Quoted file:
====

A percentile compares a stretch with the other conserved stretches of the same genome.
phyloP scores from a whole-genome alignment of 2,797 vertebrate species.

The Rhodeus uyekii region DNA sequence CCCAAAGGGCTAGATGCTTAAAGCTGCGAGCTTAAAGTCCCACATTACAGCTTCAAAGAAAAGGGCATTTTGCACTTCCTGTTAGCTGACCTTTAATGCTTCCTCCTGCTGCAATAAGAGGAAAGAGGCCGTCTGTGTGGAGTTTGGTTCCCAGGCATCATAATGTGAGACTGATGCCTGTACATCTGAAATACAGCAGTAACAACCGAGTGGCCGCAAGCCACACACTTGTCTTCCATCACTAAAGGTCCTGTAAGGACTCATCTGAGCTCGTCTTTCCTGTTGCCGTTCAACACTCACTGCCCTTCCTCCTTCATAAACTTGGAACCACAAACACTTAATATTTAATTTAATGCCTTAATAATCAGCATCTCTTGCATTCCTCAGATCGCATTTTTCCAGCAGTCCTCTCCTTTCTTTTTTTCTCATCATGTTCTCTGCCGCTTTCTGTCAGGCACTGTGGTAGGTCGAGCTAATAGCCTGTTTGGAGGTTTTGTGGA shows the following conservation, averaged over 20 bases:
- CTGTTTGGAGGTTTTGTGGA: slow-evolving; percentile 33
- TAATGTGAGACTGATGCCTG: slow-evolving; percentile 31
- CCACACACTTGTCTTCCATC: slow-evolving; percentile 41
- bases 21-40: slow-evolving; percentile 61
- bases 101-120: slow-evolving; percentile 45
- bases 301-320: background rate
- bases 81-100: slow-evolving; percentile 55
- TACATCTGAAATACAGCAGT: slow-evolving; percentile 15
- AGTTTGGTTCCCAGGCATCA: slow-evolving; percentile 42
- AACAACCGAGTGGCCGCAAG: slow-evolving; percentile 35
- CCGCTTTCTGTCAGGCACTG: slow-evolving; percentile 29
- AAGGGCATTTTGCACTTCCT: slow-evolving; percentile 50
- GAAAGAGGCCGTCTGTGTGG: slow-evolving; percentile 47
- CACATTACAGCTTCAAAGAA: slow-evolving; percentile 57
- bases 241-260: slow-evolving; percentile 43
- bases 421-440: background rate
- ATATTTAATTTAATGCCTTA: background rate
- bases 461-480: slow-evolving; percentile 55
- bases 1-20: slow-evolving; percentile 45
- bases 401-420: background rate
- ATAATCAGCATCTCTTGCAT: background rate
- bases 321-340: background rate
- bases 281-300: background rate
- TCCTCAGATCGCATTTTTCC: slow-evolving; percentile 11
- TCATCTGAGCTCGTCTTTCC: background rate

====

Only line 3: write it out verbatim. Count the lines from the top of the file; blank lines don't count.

The Rhodeus uyekii region DNA sequence CCCAAAGGGCTAGATGCTTAAAGCTGCGAGCTTAAAGTCCCACATTACAGCTTCAAAGAAAAGGGCATTTTGCACTTCCTGTTAGCTGACCTTTAATGCTTCCTCCTGCTGCAATAAGAGGAAAGAGGCCGTCTGTGTGGAGTTTGGTTCCCAGGCATCATAATGTGAGACTGATGCCTGTACATCTGAAATACAGCAGTAACAACCGAGTGGCCGCAAGCCACACACTTGTCTTCCATCACTAAAGGTCCTGTAAGGACTCATCTGAGCTCGTCTTTCCTGTTGCCGTTCAACACTCACTGCCCTTCCTCCTTCATAAACTTGGAACCACAAACACTTAATATTTAATTTAATGCCTTAATAATCAGCATCTCTTGCATTCCTCAGATCGCATTTTTCCAGCAGTCCTCTCCTTTCTTTTTTTCTCATCATGTTCTCTGCCGCTTTCTGTCAGGCACTGTGGTAGGTCGAGCTAATAGCCTGTTTGGAGGTTTTGTGGA shows the following conservation, averaged over 20 bases: